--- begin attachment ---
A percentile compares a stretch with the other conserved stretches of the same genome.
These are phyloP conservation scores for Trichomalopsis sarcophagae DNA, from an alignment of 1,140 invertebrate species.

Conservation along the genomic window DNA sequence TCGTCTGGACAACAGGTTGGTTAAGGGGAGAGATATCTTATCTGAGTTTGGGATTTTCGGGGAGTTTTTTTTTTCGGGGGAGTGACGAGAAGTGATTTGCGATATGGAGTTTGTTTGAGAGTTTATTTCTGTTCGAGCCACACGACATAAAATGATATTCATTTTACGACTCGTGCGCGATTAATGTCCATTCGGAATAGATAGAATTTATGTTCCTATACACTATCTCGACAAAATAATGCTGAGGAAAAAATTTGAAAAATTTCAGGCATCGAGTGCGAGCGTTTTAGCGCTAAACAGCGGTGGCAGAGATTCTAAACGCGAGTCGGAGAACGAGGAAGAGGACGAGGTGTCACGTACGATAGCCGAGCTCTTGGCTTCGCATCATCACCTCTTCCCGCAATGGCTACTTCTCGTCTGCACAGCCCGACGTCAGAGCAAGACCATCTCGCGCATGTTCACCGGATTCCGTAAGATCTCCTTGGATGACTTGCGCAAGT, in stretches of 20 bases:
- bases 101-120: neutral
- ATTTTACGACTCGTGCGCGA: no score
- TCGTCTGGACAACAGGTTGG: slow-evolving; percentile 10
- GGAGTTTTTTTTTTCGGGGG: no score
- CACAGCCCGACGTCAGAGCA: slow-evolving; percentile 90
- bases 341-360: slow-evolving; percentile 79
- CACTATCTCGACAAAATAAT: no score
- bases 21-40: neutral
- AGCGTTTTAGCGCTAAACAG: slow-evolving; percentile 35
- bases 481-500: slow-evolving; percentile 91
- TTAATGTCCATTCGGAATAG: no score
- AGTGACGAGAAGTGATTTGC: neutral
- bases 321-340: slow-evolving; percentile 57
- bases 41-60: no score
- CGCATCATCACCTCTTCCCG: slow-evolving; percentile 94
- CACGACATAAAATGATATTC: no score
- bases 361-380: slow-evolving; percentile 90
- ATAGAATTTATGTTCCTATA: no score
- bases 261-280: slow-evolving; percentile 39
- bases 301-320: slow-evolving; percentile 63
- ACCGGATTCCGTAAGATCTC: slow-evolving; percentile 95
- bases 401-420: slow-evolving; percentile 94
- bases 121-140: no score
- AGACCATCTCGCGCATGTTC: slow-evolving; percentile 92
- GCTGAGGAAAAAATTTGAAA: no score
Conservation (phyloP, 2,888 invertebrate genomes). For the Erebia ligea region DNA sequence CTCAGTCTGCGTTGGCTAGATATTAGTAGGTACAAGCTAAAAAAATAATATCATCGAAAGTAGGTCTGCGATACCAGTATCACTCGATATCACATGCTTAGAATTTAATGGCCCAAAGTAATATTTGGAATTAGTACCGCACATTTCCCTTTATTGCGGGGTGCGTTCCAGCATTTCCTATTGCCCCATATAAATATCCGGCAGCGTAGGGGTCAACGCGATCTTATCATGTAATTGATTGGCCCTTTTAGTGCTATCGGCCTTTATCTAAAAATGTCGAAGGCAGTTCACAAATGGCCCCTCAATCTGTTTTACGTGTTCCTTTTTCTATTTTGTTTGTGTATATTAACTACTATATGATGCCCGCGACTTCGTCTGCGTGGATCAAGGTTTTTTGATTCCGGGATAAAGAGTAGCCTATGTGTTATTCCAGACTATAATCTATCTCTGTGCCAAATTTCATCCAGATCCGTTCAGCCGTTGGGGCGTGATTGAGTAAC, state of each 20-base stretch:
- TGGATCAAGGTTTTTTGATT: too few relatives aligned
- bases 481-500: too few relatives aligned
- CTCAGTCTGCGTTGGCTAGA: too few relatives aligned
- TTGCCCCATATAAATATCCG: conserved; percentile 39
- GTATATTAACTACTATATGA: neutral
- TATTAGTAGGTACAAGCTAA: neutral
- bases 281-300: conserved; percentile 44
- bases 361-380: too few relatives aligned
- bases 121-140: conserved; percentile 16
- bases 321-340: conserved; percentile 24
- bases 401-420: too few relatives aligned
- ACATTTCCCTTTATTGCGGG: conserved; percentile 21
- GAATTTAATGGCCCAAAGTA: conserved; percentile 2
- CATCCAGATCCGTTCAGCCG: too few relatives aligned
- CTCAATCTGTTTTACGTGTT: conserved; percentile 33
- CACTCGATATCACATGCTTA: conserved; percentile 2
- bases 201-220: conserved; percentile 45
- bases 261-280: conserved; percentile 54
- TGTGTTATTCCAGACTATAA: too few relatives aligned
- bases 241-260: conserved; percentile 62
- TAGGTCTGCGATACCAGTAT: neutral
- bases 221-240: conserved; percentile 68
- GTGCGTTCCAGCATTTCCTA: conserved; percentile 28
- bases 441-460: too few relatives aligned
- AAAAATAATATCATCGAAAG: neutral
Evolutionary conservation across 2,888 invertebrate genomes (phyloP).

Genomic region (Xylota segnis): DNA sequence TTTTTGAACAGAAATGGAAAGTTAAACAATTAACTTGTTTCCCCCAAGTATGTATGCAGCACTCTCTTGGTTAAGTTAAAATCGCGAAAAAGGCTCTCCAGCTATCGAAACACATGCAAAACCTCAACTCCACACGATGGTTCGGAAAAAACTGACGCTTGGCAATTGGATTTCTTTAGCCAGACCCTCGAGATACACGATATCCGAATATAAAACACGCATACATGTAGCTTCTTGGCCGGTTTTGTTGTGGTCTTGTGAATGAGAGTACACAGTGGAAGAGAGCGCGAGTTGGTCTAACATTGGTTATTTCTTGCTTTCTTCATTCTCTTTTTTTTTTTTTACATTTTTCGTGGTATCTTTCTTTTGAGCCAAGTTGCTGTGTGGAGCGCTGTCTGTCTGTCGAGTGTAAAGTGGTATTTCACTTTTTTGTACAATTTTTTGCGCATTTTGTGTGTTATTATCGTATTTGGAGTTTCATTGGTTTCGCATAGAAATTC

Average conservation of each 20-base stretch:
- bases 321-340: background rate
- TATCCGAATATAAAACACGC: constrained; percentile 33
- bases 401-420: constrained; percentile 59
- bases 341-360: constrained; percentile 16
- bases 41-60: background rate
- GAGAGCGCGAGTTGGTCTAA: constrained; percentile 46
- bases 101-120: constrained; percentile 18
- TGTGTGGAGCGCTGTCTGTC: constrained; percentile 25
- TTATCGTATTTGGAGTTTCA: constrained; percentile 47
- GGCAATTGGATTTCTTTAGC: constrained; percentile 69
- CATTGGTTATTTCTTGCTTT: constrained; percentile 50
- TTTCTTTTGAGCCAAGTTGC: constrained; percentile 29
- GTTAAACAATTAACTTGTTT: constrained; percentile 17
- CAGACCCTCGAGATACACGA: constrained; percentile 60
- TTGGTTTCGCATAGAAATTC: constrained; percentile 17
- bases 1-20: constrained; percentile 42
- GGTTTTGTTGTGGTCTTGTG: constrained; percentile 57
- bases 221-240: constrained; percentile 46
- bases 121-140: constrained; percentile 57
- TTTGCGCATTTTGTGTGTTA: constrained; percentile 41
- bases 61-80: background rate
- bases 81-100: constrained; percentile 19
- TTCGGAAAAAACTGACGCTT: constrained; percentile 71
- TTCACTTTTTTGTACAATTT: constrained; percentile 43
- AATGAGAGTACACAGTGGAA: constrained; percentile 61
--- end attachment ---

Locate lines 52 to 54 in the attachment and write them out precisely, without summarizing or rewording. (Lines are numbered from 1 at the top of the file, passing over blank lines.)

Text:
- GTGCGTTCCAGCATTTCCTA: conserved; percentile 28
- bases 441-460: too few relatives aligned
- AAAAATAATATCATCGAAAG: neutral